Contrary to a 2019 study, a data reanalysis found no evidence of an increase in adolescent suicide rates after the release of Netflix's "13 Reasons Why."
In its sixth annual Citizenship Challenge, the Rendell Center asked fourth and fifth graders which Amendment in the Bill of Rights was most important and impactful.
Two-thirds of the news stories analyzed last year debunked the holiday-suicide myth, the false claim that suicides increase over the holidays, according to new research from the Annenberg Public Policy Center.
At their third and final conference, members of the Transatlantic Working Group on content moderation met at Bellagio, Italy, to examine issues involving artificial intelligence and online transparency.
In a new study, researchers at the University of Pennsylvania find that scenes of unjustified and justified violence in movies activate different parts of the adolescent brain. When movie characters engage in violence that is seen as justified, there is a synchronized response among viewers in a part of the brain involved in moral evaluation, suggesting that viewers see it as acceptable for protection.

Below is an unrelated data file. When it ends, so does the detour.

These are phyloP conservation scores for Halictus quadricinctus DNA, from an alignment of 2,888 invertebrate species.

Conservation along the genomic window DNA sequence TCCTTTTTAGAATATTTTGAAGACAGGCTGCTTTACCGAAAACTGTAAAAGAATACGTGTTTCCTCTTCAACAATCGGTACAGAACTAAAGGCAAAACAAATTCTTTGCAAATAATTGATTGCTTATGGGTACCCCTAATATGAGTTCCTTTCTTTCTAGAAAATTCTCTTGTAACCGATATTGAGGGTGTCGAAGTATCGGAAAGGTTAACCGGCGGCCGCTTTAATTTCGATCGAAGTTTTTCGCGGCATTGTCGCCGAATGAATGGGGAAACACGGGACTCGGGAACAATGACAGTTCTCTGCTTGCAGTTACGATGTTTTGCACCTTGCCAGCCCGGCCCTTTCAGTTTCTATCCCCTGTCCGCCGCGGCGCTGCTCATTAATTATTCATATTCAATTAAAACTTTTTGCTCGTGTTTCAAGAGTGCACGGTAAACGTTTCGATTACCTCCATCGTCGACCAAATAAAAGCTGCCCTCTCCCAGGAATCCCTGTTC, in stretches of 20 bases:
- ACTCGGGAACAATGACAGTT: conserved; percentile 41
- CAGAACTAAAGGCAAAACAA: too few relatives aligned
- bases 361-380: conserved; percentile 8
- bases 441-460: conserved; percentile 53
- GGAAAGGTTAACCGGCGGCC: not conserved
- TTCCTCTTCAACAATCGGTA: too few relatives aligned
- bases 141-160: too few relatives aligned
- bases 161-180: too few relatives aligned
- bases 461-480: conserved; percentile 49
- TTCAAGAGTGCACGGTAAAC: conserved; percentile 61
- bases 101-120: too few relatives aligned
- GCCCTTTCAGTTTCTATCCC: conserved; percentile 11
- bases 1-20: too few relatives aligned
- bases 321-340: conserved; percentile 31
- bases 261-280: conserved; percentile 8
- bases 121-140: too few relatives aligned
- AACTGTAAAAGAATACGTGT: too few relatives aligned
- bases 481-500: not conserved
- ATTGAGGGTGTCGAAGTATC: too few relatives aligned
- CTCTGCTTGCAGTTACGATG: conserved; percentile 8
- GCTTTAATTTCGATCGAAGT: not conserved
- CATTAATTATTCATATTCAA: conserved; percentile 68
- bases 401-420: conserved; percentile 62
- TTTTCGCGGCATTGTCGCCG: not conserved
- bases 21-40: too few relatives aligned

Although some researchers have attributed the rise in adolescent suicide to social media and smart phone use, researcher Dan Romer says economic and parental pressures are as likely to blame.
FactCheck.org and Hearst TV Inc. are partnering for the 2020 campaign season. Hearst will feature FactCheck.org's work on Hearst’s television and radio stations and websites.
Members of the Transatlantic Working Group (TWG), a project of APPC, offer a 'Disinformation ABC' and other ways to address hate speech, extremism and malevolent speech online.
A recent study estimated that an additional 195 suicide deaths among young people occurred after the release of the TV series “13 Reasons Why.” A commentary co-authored by APPC's Dan Romer asks how to interpret that number and whether it obscures a complex set of media effects.
What is a "fair and impartial judiciary" and why is it so important today? Judges and scholars including Supreme Court Justice Anthony Kennedy met to explore this at a symposium sponsored by the Rendell Center and APPC.